E63: How to Conquer Devastating Retirement Expectations

We discuss the unrealistic retirement expectations people have, and how you can find fulfillment in your work instead of merely working for a paycheck.

Today we’re talking about a topic that either you like talking about or you avoid talking about, depending on your personality. That topic is retirement. It can be exciting, it can be scary, it can be nerve-racking, but it just depends on how well you’ve prepared and your relationship with money and work, to begin with.

We’ll uncover some of the things we found that make retirement expectations dangerous.

Topics on Retirement Expectations Covered:

  • Thinking differently about retirement
  • Determining the right age to plan for
  • Counting the days vs. loving what you do
  • Rabbi Lappin and Nelson Nash on retirement
  • Finding meaning and value in service and passion
  • The two options for dealing with a job you hate
  • The false dreams financial services sell us and why
  • Who arbitrary ages set limitations

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Podcast transcript for episode 63: Conquer Devastating Retirement Expectations

Nate: In this episode, we discuss the unrealistic expectations people have about their retirement, and how you can find fulfillment in your work instead of simply working for a paycheck. She’s Holly and she helps people find financial freedom.

Holly: He’s Nate, he makes sense out of money. This is Dollars and Nonsense. If you follow the herd, you will be slaughtered.

Nate: All right. Today we’re talking about a topic that either you like talking about or you avoid talking about, depending on your personality. That is retirement. It can be exciting, it can be scary, it can be nerveracking, it just kind of depends on how well you’ve prepared and really your relationship with money and work to begin with.

We wanted to uncover some things we found that are dangerous to be expecting in retirement, and also ways that you might want to think differently about retirement to begin with, and try to find more fulfillment in your work that you’re doing right now.

Holly: I think one of the biggest things is that many of us have this expectation of an age when we’re going to retire, and with that expectation, it doesn’t match up with what reality is, because if our reality is, “I’m going to be able to live this very comfortable, nice lifestyle when I retire, even though I’m living on a fixed income” and we don’t take into account those other factors such as how much should we be saving, and what does it mean to live on a fixed income?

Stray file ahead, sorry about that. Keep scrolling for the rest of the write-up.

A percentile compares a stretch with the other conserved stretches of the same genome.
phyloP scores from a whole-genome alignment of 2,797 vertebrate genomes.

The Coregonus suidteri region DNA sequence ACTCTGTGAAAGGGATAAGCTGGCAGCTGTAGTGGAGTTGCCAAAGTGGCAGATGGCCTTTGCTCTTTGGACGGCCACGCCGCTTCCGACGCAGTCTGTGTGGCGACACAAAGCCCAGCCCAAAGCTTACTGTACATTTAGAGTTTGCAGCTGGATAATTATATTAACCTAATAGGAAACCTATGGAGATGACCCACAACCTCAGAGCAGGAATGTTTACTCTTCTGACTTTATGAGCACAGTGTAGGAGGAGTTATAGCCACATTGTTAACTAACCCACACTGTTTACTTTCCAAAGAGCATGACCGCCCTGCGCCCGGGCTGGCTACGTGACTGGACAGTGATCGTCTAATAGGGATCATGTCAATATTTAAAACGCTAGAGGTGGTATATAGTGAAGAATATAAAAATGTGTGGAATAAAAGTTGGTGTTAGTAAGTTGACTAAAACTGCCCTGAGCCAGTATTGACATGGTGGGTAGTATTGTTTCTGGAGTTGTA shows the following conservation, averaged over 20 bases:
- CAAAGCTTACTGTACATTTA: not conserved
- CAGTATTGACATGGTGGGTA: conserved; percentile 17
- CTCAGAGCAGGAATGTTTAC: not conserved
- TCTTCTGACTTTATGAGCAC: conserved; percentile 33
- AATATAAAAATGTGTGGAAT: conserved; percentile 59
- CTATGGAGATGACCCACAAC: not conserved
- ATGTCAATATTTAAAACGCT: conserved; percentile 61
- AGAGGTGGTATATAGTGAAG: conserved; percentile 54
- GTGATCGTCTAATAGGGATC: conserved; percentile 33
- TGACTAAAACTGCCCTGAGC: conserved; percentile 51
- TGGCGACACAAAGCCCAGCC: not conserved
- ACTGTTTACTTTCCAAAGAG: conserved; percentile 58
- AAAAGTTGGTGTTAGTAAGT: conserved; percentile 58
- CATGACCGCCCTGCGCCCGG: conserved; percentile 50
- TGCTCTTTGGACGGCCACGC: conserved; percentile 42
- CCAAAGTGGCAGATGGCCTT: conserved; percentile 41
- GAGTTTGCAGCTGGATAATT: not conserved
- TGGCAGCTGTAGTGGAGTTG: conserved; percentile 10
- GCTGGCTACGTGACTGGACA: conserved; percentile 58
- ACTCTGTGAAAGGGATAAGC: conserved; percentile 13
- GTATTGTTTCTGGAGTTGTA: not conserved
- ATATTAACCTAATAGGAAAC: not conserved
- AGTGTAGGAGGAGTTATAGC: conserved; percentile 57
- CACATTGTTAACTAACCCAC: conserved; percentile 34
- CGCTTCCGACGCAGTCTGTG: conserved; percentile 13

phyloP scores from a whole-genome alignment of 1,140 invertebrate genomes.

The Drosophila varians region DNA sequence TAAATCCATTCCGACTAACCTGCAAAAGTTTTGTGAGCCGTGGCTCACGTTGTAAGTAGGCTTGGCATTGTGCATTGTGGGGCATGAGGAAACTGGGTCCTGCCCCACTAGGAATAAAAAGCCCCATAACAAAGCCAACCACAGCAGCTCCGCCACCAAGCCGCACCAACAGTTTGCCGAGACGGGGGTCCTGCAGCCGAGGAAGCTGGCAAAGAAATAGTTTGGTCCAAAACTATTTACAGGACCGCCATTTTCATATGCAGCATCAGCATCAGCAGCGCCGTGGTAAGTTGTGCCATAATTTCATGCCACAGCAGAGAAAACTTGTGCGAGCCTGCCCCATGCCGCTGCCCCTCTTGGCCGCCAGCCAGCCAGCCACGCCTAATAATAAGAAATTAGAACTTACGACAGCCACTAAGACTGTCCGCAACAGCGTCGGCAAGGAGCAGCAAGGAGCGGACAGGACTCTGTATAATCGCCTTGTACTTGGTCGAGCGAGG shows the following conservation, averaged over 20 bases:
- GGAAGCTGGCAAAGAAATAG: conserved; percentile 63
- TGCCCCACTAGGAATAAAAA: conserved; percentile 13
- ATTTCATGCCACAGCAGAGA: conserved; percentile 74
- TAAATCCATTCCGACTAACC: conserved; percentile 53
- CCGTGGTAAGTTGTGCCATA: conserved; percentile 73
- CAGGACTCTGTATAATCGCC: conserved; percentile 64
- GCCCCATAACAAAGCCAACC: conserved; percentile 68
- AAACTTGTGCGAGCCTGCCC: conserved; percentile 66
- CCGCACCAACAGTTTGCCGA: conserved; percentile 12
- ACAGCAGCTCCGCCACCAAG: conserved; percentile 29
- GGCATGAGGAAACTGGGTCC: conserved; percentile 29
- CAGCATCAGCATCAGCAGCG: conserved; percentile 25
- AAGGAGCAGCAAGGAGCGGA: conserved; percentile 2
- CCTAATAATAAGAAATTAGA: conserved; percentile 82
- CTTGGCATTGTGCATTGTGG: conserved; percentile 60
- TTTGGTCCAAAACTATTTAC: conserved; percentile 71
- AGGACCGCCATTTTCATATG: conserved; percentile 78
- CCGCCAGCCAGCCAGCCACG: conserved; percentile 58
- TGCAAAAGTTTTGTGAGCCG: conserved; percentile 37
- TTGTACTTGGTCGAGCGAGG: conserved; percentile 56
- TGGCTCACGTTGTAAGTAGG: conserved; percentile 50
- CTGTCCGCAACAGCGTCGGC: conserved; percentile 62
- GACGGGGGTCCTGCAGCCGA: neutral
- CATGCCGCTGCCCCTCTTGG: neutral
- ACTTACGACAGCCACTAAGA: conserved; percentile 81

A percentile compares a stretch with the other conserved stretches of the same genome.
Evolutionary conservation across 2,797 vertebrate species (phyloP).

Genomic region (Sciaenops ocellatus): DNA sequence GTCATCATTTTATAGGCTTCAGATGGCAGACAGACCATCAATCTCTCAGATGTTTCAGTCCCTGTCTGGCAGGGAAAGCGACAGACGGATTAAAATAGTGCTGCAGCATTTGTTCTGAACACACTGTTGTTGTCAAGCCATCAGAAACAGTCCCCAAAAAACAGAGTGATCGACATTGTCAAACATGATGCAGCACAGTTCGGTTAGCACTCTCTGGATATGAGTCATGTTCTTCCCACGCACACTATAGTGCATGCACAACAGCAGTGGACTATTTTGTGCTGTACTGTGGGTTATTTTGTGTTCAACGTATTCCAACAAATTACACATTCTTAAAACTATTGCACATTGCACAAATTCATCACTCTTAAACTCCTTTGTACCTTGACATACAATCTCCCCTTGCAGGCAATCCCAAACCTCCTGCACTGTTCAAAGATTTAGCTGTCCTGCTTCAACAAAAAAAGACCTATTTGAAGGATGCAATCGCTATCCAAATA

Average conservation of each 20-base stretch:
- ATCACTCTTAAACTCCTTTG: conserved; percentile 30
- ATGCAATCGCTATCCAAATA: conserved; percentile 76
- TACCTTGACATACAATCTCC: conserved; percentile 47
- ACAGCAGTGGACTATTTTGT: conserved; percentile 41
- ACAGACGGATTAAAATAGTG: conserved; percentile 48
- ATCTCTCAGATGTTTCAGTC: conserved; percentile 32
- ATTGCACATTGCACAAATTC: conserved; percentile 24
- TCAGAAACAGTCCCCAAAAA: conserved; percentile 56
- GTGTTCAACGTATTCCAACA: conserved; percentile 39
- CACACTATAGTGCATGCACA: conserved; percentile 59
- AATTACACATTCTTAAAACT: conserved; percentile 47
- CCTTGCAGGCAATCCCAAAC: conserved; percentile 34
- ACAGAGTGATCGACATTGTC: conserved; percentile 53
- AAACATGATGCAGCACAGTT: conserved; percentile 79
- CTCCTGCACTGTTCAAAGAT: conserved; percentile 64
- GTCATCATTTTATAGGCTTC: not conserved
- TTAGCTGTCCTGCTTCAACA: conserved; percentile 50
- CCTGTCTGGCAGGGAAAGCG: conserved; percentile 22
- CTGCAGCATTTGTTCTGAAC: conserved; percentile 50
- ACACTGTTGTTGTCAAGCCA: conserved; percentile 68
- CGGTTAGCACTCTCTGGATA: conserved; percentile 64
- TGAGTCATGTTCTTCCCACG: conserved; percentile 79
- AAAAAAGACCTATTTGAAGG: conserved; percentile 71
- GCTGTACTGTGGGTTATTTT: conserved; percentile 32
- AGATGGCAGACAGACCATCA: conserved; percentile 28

I know we were going to do this before today, but yesterday I was on an airplane and I was listening to two guys talking and the one guy, they’re obviously friends, and he said he wants to retire when he’s 75. The other guy was like, “Why would you want to work for another 13 years?” He goes, “Oh, I really love what I do. It’s very fulfilling, I have young kids, I get to spend quality time still with them, but I love what I do. I can’t imagine retiring earlier than that, and I think that that’ll be really good for me.”

The other guy said he couldn’t wait to retire, likes he counting the days, the two years he has until he’s 65 and he can retire early, and do that. The other guy posed the question, he said, “How much do you have saved for retirement?” Which is often the question we get. “What do you have in retirement?” Or, “What do you put away in 401(k)?” The guy said, “Around $150,000.”

The first thing that popped into my head was they live in Southern California, it’s quite expensive out here, but I’m thinking a fixed income of $150,000 won’t last very long out here.

Nate: That’s always what’s kind of funny is people can’t wait to retire, but most people don’t really have an idea of what they actually need to begin with, what their money’s actually going to produce them. That can be a staunch reality.

Holly: Especially when half of American baby boomers only have saved less than half, have only saved a little bit more than $100,000 for retirement. Most retirement plans are under by about 20% of what people actually need, and I think the difference in these two guys, Nate, is kind of what we want to hit on, too, with the reality of retirement, is one loved his job. “I can work for another 13 years.” The other one is just counting the days. He’s like, “I hate my job, I can’t wait ’til I’m done.”

It goes back to even what Rabbi [Lappin 00:03:27] talks about, that fulfilment you have when you’re providing a service or a value to another person, and you’re helping somebody else, how fulfilling your job, versus unfulfilling.

Nate: You know, we’ve had Rabbi Lappin on this podcast before and he shared some thoughts on retirement that holly and I, that certainly are in alignment with, and we thank him for his wisdom in that. Nelson Nash, who is the creator of the internet banking concept which you hear us talk about on this podcast quite a bit, too, both of those individuals saw a need to change the way we think about retirement to begin with.